Electric truck start-up Nikola Corp. is doubling the size of its line of credit with a private lender to $ 600 million, enough credit to boost production through 2022, the company said on Monday.
Nicolas (NASDAQ: NKLA) will sell up to $ 300 million of shares to Tumim Stone Capital at a 3% discount and make an upfront payment of 252,040 shares valued at $ 3,011,878 at Monday’s closing price of 11.95 $. The initial 75 basis points and the haircut are the same as the terms of the $ 300 million first equity line of credit (ELOC) announced by Nikola and Tumim on June 11.
Compared to the cost of a larger trailing stock offering, Nikola got a good deal – less than 4% versus 23% – including 3% brokerage fees and a 20% price discount. action.
âIf you were to make a follow-up offer now, the discount is too high and you have to commit to a certain amount of capital,â Nikola CFO Kim Brady told FreightWaves. âIf you think about our ELOC, it gives us flexibility as we come to the point where we issue additional shares. “
The other disadvantage of a public offer would be the dilution impacting current investors.
The conditions remain the same
Like the first ELOC, from which Nikola raised $ 47 million through share sales, Tumim agreed that he would not sell the shares short, which means borrowing the shares in a bet that their price would lose value. In exchange, Nikola agreed to avoid seeking a line of credit from a financial institution. Nikola did not rule out a follow-up offer if the conditions were right.
âWe’re always looking at what’s the best source of capital at any given time,â Brady said.
As the first phase of a new assembly plant nears completion in Coolidge, Ariz., Nikola moves forward with pre-production of Class 8 battery-electric day trucks and early model releases. of hydrogen fuel cells. Both are based on the S-Way from Iveco, its European joint venture partner, which recently completed renovations at a Nikola plant in Ulm, Germany.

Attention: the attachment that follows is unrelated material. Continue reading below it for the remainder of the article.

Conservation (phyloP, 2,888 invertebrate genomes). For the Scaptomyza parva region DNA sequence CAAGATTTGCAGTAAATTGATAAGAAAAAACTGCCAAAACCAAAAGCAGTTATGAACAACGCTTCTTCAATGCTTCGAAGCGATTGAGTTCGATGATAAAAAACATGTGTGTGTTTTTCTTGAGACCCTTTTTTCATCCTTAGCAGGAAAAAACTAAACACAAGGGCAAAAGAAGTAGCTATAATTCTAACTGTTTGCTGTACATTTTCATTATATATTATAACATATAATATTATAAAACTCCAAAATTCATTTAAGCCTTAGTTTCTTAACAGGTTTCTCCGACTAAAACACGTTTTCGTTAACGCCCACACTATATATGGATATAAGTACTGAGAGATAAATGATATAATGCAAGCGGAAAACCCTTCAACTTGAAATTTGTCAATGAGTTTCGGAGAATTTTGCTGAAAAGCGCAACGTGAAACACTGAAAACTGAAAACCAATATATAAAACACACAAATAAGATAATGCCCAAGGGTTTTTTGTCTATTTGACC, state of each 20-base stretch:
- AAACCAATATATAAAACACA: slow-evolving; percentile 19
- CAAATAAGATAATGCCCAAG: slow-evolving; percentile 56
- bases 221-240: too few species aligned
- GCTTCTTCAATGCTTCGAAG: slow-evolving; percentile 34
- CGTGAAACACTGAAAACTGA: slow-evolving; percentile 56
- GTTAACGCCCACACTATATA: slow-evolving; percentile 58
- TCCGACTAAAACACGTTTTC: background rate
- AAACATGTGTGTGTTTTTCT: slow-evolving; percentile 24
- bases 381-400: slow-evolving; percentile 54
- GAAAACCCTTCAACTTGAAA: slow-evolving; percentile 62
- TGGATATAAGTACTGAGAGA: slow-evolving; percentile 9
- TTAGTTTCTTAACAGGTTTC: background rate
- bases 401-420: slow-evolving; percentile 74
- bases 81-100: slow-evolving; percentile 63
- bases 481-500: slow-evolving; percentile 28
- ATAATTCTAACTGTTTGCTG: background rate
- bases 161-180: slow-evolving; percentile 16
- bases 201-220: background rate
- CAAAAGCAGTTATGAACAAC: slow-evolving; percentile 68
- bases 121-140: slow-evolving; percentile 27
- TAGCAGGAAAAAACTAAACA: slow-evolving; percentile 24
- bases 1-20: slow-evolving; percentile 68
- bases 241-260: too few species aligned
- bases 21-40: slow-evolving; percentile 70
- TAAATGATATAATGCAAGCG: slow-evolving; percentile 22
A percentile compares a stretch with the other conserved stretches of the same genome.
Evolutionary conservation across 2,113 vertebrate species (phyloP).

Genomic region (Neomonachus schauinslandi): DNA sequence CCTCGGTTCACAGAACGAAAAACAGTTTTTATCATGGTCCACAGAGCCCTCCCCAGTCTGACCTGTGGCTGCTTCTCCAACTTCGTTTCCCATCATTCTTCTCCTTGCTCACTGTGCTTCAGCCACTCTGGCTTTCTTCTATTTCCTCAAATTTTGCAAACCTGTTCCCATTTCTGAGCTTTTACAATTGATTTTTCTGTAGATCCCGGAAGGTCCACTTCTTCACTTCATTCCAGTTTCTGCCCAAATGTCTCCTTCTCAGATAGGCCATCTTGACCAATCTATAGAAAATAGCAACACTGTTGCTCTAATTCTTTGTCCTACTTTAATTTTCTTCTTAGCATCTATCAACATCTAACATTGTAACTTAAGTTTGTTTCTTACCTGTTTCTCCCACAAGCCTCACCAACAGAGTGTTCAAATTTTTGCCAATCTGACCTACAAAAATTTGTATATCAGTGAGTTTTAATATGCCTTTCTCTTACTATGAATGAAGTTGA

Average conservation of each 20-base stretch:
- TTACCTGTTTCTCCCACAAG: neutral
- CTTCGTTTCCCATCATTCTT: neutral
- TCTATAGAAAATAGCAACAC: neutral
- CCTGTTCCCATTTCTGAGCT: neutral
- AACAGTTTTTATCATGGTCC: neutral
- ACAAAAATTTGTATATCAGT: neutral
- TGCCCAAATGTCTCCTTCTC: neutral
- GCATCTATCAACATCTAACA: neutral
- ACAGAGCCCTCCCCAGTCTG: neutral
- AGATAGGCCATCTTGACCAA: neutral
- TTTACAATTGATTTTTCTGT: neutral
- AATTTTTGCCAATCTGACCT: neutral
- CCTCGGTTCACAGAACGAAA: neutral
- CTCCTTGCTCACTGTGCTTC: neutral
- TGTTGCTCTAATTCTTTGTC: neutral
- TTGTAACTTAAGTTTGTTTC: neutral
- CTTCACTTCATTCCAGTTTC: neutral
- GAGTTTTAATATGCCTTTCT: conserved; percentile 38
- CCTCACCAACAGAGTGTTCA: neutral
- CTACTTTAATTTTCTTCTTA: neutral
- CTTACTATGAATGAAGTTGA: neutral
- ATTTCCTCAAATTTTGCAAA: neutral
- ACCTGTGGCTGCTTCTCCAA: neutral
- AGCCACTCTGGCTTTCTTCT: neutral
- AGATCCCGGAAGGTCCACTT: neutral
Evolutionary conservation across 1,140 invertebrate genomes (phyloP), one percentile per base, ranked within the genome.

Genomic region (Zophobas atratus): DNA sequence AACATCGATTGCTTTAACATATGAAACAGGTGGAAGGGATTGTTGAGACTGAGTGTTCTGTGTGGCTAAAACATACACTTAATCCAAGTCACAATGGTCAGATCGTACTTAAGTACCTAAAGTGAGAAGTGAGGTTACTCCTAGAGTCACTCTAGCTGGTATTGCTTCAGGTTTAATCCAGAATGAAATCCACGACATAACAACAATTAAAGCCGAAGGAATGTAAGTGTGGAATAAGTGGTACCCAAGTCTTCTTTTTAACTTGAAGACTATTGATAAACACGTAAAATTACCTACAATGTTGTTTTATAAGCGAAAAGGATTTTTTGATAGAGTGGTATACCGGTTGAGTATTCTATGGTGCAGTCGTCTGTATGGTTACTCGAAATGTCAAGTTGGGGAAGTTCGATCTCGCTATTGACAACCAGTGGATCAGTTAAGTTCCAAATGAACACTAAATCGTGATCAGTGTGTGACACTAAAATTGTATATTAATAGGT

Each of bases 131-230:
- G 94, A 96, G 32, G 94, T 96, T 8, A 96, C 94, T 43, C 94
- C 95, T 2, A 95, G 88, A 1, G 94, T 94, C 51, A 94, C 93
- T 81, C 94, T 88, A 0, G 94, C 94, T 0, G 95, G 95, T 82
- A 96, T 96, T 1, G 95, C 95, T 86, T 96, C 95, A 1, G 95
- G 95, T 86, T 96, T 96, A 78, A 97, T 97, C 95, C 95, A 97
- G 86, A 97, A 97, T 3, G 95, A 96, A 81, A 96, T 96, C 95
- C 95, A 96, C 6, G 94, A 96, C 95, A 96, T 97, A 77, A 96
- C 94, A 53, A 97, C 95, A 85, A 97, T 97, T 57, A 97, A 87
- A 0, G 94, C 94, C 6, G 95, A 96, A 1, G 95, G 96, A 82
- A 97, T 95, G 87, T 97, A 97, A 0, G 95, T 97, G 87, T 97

âThe equity lines with Tumim, along with the estimated cash and cash equivalents, will allow Nikola to access approximately $ 800 million in liquidity by the end of 2021,â said Nikola CEO Mark Russell , in a press release. “We believe this will provide Nikola with sufficient liquidity to fund our announced operational milestones through the end of 2022.”
Rediscover its credibility “brick by brick”
Brady said Nikola still has a lot to prove following a scandal that began with a report from a short seller that founder and alleged former executive chairman Trevor Milton lied about the company’s technological achievements to drive up the share price. Milton, who resigned a year ago, faces three federal charges of criminal fraud and charges from the Securities and Exchange Commission.
Milton was charged on July 29 and is free on $ 100 million bail.
âWe understand that we are building our credibility brick by brick and we recognize that this is going to take some time,â Brady said. âWe still have some uncertainty around the SEC and we are in the process of trying to resolve this issue. We think that at the end of the day there will have to be some sort of settlement, which is very typical. “
No criminal charges
Nikola is unlikely to face criminal charges from the U.S. District Court for the Southern District of New York, which laid the charges against Milton.
It is important to get a settlement from the SEC “so that there is no artificial cap on the price of our shares,” Brady said.
Milton, who has sold millions of Nikola shares since his indictment, remains the largest shareholder in the company with around 15% of the shares outstanding. Russell owns approximately 12% of the shares of the company.
Tumim is not expected to hold Nikola shares for the long term. âThey won’t sell stocks short. It doesn’t mean they won’t sell the shares, âBrady said.
But Tumim managing partner Maier Tarlow said Tumim looks forward to continuing to be a long-term partner with Nikola.
Nikola goes private to raise $ 300 million in new money
Nikola’s Case Against Trevor Milton: “Lied in Almost Every Way”
Nikola leaves Trevor Milton to tackle supply chain challenges
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